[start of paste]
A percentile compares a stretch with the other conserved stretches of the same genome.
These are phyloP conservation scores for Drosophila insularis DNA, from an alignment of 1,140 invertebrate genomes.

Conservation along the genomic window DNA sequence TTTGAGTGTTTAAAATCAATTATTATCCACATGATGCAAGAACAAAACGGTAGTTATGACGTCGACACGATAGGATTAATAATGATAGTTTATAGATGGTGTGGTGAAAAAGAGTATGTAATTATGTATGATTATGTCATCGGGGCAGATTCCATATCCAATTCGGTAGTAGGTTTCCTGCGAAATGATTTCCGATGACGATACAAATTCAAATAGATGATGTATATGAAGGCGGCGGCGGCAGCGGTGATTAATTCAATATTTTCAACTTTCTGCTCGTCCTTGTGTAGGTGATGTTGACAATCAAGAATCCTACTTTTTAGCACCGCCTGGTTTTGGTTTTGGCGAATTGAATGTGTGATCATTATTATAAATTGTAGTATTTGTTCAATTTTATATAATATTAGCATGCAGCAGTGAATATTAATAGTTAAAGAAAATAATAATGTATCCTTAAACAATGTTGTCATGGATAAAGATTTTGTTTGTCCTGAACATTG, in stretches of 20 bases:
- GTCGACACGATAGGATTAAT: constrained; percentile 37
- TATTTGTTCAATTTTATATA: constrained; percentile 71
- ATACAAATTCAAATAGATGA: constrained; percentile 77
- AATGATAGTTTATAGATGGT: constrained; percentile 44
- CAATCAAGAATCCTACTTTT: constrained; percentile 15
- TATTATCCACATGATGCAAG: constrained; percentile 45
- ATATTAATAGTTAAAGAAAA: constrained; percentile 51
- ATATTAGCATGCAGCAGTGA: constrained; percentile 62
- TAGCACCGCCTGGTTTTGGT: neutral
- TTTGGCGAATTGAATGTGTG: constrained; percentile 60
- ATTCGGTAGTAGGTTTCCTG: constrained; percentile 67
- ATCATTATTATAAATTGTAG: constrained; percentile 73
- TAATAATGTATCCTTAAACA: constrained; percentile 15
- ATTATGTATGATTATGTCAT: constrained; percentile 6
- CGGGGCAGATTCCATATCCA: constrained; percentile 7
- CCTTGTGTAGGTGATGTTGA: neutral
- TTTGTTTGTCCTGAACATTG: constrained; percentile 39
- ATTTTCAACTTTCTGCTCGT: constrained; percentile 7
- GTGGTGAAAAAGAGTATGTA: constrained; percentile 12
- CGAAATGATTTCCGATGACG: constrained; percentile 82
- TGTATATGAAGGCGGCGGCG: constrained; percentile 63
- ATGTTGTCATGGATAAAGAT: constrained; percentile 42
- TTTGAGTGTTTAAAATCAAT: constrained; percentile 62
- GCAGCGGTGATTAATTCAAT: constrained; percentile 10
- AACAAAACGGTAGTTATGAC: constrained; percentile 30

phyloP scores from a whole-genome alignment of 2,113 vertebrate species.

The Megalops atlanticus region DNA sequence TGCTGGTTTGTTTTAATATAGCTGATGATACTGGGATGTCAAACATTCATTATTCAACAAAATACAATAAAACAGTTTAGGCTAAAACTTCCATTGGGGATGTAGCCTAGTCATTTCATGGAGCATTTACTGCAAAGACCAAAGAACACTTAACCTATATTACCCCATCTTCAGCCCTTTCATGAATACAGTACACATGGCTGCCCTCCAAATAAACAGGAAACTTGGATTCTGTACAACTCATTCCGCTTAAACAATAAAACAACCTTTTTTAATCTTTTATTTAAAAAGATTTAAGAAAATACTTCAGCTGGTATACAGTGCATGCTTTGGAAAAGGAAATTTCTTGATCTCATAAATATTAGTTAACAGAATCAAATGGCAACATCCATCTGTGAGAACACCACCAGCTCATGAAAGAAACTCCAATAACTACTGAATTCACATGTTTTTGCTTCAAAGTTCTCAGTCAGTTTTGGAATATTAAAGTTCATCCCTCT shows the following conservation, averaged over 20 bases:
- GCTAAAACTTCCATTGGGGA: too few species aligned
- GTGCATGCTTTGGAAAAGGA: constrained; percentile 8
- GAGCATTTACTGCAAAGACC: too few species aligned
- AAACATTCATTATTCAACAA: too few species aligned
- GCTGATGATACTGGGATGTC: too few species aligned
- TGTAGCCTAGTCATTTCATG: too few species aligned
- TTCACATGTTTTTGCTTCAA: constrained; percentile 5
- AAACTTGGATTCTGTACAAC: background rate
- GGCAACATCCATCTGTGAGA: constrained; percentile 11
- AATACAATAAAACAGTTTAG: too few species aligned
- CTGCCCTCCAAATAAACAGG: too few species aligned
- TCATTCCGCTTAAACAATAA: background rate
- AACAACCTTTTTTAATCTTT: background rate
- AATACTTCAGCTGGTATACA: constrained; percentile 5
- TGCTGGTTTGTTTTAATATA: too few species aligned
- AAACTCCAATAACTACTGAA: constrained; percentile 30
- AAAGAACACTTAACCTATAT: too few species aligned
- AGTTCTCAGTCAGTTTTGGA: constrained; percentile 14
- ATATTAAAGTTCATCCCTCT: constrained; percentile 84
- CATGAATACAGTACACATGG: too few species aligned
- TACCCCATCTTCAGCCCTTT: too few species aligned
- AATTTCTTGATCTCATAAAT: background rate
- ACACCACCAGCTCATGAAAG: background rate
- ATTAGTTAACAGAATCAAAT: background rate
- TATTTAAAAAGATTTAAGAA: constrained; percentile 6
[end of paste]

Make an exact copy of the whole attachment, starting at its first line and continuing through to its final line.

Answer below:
A percentile compares a stretch with the other conserved stretches of the same genome.
These are phyloP conservation scores for Drosophila insularis DNA, from an alignment of 1,140 invertebrate genomes.

Conservation along the genomic window DNA sequence TTTGAGTGTTTAAAATCAATTATTATCCACATGATGCAAGAACAAAACGGTAGTTATGACGTCGACACGATAGGATTAATAATGATAGTTTATAGATGGTGTGGTGAAAAAGAGTATGTAATTATGTATGATTATGTCATCGGGGCAGATTCCATATCCAATTCGGTAGTAGGTTTCCTGCGAAATGATTTCCGATGACGATACAAATTCAAATAGATGATGTATATGAAGGCGGCGGCGGCAGCGGTGATTAATTCAATATTTTCAACTTTCTGCTCGTCCTTGTGTAGGTGATGTTGACAATCAAGAATCCTACTTTTTAGCACCGCCTGGTTTTGGTTTTGGCGAATTGAATGTGTGATCATTATTATAAATTGTAGTATTTGTTCAATTTTATATAATATTAGCATGCAGCAGTGAATATTAATAGTTAAAGAAAATAATAATGTATCCTTAAACAATGTTGTCATGGATAAAGATTTTGTTTGTCCTGAACATTG, in stretches of 20 bases:
- GTCGACACGATAGGATTAAT: constrained; percentile 37
- TATTTGTTCAATTTTATATA: constrained; percentile 71
- ATACAAATTCAAATAGATGA: constrained; percentile 77
- AATGATAGTTTATAGATGGT: constrained; percentile 44
- CAATCAAGAATCCTACTTTT: constrained; percentile 15
- TATTATCCACATGATGCAAG: constrained; percentile 45
- ATATTAATAGTTAAAGAAAA: constrained; percentile 51
- ATATTAGCATGCAGCAGTGA: constrained; percentile 62
- TAGCACCGCCTGGTTTTGGT: neutral
- TTTGGCGAATTGAATGTGTG: constrained; percentile 60
- ATTCGGTAGTAGGTTTCCTG: constrained; percentile 67
- ATCATTATTATAAATTGTAG: constrained; percentile 73
- TAATAATGTATCCTTAAACA: constrained; percentile 15
- ATTATGTATGATTATGTCAT: constrained; percentile 6
- CGGGGCAGATTCCATATCCA: constrained; percentile 7
- CCTTGTGTAGGTGATGTTGA: neutral
- TTTGTTTGTCCTGAACATTG: constrained; percentile 39
- ATTTTCAACTTTCTGCTCGT: constrained; percentile 7
- GTGGTGAAAAAGAGTATGTA: constrained; percentile 12
- CGAAATGATTTCCGATGACG: constrained; percentile 82
- TGTATATGAAGGCGGCGGCG: constrained; percentile 63
- ATGTTGTCATGGATAAAGAT: constrained; percentile 42
- TTTGAGTGTTTAAAATCAAT: constrained; percentile 62
- GCAGCGGTGATTAATTCAAT: constrained; percentile 10
- AACAAAACGGTAGTTATGAC: constrained; percentile 30

phyloP scores from a whole-genome alignment of 2,113 vertebrate species.

The Megalops atlanticus region DNA sequence TGCTGGTTTGTTTTAATATAGCTGATGATACTGGGATGTCAAACATTCATTATTCAACAAAATACAATAAAACAGTTTAGGCTAAAACTTCCATTGGGGATGTAGCCTAGTCATTTCATGGAGCATTTACTGCAAAGACCAAAGAACACTTAACCTATATTACCCCATCTTCAGCCCTTTCATGAATACAGTACACATGGCTGCCCTCCAAATAAACAGGAAACTTGGATTCTGTACAACTCATTCCGCTTAAACAATAAAACAACCTTTTTTAATCTTTTATTTAAAAAGATTTAAGAAAATACTTCAGCTGGTATACAGTGCATGCTTTGGAAAAGGAAATTTCTTGATCTCATAAATATTAGTTAACAGAATCAAATGGCAACATCCATCTGTGAGAACACCACCAGCTCATGAAAGAAACTCCAATAACTACTGAATTCACATGTTTTTGCTTCAAAGTTCTCAGTCAGTTTTGGAATATTAAAGTTCATCCCTCT shows the following conservation, averaged over 20 bases:
- GCTAAAACTTCCATTGGGGA: too few species aligned
- GTGCATGCTTTGGAAAAGGA: constrained; percentile 8
- GAGCATTTACTGCAAAGACC: too few species aligned
- AAACATTCATTATTCAACAA: too few species aligned
- GCTGATGATACTGGGATGTC: too few species aligned
- TGTAGCCTAGTCATTTCATG: too few species aligned
- TTCACATGTTTTTGCTTCAA: constrained; percentile 5
- AAACTTGGATTCTGTACAAC: background rate
- GGCAACATCCATCTGTGAGA: constrained; percentile 11
- AATACAATAAAACAGTTTAG: too few species aligned
- CTGCCCTCCAAATAAACAGG: too few species aligned
- TCATTCCGCTTAAACAATAA: background rate
- AACAACCTTTTTTAATCTTT: background rate
- AATACTTCAGCTGGTATACA: constrained; percentile 5
- TGCTGGTTTGTTTTAATATA: too few species aligned
- AAACTCCAATAACTACTGAA: constrained; percentile 30
- AAAGAACACTTAACCTATAT: too few species aligned
- AGTTCTCAGTCAGTTTTGGA: constrained; percentile 14
- ATATTAAAGTTCATCCCTCT: constrained; percentile 84
- CATGAATACAGTACACATGG: too few species aligned
- TACCCCATCTTCAGCCCTTT: too few species aligned
- AATTTCTTGATCTCATAAAT: background rate
- ACACCACCAGCTCATGAAAG: background rate
- ATTAGTTAACAGAATCAAAT: background rate
- TATTTAAAAAGATTTAAGAA: constrained; percentile 6